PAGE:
Following the Law

Following the Law alone…the Torah…the Ten Commandments and the Old Testament ordinances…carries the very real risk of falling back into self-autonomy…of creating our own rationalized ways of measuring up to our own standards for judging our performance.

But a biblical-quality journey of faith, divinely crafted out of the mind of God, offers no such option for wiggle-room manipulation on our part…because a God-composed journey of faith has a definite life-script storyline…a plotline…with a premeditated, end-point outcome having a pathway of intended events and circumstances that Jesus described in His Sermon on the Mount as the “narrow gate” (Mt. 7:13-14).

In other words, if we have the whole program in the form of the 613 Mosaic laws of the Old Testament…if the entirety of the information package of our religious experience is in our possession…we then have the ability to tweak,  adjust, and moderate the more difficult elements to suit ourselves. 

But a biblical-quality, God-composed journey of faith that is revealed to us incrementally as we travel along our faith-journey (2 Cor. 5:7; Jer. 33:3)…does not always allow us to see too far ahead and thus tempt us to take an alternate detour- path because the true path gets narrow, steep, and seemingly “dangerous” to our conventionally limited way of thinking.

This is a part of the incredible genius of God-composed journeys of faith as recorded in the Bible…as guiding templates of instruction for our own journeys of faith.

While Moses and the Israelites were in their wilderness journey they were collectively, as a group, all experiencing an adventure of faith…momentarily bereft of their own individual plans and schemes…and as a result of their shared common goal of recapturing their Promised Land of Canaan…they had no other worldly conventional choice than to give all of themselves to God.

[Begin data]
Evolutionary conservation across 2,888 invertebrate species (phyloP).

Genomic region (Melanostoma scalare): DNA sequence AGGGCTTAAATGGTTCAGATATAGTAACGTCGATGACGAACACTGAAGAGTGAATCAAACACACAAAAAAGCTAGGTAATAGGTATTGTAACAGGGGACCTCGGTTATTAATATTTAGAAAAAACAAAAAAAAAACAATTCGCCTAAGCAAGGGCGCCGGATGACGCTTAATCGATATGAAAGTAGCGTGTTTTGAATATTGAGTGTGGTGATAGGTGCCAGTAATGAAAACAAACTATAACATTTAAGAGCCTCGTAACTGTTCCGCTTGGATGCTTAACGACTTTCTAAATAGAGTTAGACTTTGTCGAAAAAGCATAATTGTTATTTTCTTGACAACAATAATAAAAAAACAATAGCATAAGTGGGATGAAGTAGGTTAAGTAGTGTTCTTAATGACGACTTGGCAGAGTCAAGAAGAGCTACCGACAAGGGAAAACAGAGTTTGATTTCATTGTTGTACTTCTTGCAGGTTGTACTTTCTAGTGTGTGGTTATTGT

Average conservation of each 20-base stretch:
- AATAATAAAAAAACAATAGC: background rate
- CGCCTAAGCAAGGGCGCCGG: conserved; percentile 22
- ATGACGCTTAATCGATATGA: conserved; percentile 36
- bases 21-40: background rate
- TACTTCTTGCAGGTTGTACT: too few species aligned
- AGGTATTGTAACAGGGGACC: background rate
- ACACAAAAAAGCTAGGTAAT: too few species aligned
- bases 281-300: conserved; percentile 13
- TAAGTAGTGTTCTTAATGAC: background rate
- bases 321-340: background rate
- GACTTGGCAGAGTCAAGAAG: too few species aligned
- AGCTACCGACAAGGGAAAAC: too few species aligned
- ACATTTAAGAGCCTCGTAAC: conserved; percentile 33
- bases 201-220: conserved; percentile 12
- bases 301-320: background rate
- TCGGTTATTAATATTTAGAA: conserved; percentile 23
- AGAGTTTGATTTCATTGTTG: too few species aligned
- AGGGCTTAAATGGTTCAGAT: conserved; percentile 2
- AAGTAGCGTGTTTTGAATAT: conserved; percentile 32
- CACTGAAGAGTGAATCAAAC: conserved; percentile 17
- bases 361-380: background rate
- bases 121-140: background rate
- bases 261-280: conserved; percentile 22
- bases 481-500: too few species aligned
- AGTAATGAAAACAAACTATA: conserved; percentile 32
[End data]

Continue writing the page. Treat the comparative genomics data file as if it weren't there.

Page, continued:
The unacceptable alternative would be to go back to Egypt.

It was their learned-faith in God in the hardships of the desert wilderness that enabled the Israelites to go on to conquer their promised homeland.  It was learned-faith in the middle of an adventure of faith that enabled them to eventually capture their destiny…through trust in God…a new-found confidence in themselves…and uplifting adherence to a divine set of laws and rules.

Even though from time-to-time, overcoming faith pops up in the numerous deliverances during the period of the judges in Israel, during the reigns of godly kings, and during the times of prophets like Samuel, Ezra, and Nehemiah, yet the Jews over time fell back into following the Law exclusively and forgot about their divinely sanctioned, universal access to the adventures of faith patterned in the lives of Abraham, Joseph, Moses, Joshua, and David.

It is much easier in terms of our self-willed, humanistic bent to follow laws, rules, and religious practices that we can conveniently tweak, manipulate, and interpret to suit ourselves, than it is to step-out into the unknowns of a risky journey of faith not of our own making… that has a divinely crafted storyline of definite trajectory, direction, and intention…that cannot be toyed with.

We see this in the biblical narrative stories of faith in both the Old and New Testaments.

When viewed in the context of the fundamental purpose behind all of our efforts in many fields of research and in the arts…to find purpose in life…this concept of a God-invented journey of faith…leading to an understanding of the knowledge of good and evil that simply eating the fruit from a tree in the Garden of Eden could not possibly fully achieve…rises to the very top of all philosophy, science, history, politics, economics, and religion.

By the practice of following Torah alone (easily susceptible to becoming corrupted into autonomous self-rulership apart from God) the Jewish leaders in Jerusalem during the time of Jesus…sadly and tragically missed the target…dynamic and actualized faith following God.